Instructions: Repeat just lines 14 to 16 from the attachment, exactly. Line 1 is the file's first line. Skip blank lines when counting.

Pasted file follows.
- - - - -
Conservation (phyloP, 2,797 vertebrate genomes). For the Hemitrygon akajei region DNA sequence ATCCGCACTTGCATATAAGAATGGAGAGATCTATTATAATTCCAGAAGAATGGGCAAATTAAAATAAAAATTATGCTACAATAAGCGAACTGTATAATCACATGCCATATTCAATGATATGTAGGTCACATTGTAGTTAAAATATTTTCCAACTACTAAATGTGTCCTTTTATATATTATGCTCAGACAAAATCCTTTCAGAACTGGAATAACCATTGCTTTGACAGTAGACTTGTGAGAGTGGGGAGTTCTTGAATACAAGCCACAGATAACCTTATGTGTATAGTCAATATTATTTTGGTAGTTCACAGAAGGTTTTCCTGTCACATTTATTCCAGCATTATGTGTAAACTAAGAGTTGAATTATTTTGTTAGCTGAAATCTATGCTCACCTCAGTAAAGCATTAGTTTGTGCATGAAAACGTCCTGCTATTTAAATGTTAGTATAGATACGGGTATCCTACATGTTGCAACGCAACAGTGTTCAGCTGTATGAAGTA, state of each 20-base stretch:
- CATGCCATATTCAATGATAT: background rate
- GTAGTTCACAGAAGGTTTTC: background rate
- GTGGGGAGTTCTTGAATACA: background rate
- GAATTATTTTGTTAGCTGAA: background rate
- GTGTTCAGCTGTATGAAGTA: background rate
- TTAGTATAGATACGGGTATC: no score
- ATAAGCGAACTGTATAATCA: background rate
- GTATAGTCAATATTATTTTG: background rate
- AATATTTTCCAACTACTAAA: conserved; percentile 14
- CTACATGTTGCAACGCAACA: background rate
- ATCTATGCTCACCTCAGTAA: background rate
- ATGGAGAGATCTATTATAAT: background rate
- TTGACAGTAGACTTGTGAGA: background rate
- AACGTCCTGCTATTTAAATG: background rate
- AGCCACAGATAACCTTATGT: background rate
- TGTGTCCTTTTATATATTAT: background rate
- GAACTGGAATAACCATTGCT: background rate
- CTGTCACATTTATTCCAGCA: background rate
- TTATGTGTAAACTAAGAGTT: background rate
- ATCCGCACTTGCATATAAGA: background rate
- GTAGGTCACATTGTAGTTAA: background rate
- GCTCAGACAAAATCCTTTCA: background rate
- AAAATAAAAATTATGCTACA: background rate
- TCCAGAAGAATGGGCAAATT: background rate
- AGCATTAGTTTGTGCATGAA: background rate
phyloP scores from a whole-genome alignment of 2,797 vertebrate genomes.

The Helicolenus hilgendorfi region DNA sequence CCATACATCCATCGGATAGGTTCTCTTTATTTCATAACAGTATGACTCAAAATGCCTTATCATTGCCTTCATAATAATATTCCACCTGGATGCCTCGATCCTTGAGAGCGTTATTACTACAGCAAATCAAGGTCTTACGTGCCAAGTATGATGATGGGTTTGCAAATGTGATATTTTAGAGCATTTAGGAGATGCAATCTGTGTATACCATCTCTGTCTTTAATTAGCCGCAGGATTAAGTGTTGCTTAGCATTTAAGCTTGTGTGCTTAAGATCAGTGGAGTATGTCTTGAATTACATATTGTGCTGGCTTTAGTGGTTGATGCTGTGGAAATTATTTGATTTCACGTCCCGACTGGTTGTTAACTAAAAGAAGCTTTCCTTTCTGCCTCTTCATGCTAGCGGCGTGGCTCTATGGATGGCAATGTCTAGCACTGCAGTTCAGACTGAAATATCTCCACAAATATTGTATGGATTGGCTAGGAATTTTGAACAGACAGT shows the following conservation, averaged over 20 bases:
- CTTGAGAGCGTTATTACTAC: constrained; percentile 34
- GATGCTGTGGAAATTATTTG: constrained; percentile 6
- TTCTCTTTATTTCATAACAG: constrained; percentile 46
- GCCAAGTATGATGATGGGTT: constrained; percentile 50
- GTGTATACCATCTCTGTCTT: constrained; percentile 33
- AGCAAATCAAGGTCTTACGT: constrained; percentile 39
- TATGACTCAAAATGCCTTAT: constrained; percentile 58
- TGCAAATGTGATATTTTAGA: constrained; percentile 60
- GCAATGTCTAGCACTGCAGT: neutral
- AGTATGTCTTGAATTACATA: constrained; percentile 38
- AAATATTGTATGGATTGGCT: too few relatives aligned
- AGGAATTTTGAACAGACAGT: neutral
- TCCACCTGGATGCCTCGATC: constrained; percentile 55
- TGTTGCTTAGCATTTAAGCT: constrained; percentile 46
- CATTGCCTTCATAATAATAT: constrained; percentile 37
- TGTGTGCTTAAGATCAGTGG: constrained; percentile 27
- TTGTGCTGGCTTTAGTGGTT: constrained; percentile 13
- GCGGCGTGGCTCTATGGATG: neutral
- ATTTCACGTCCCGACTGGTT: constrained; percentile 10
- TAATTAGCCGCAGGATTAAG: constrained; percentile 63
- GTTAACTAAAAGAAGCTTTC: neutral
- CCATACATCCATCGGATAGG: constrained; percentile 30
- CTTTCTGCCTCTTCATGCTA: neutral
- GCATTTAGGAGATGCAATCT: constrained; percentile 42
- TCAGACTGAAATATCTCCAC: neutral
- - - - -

- TTGACAGTAGACTTGTGAGA: background rate
- AACGTCCTGCTATTTAAATG: background rate
- AGCCACAGATAACCTTATGT: background rate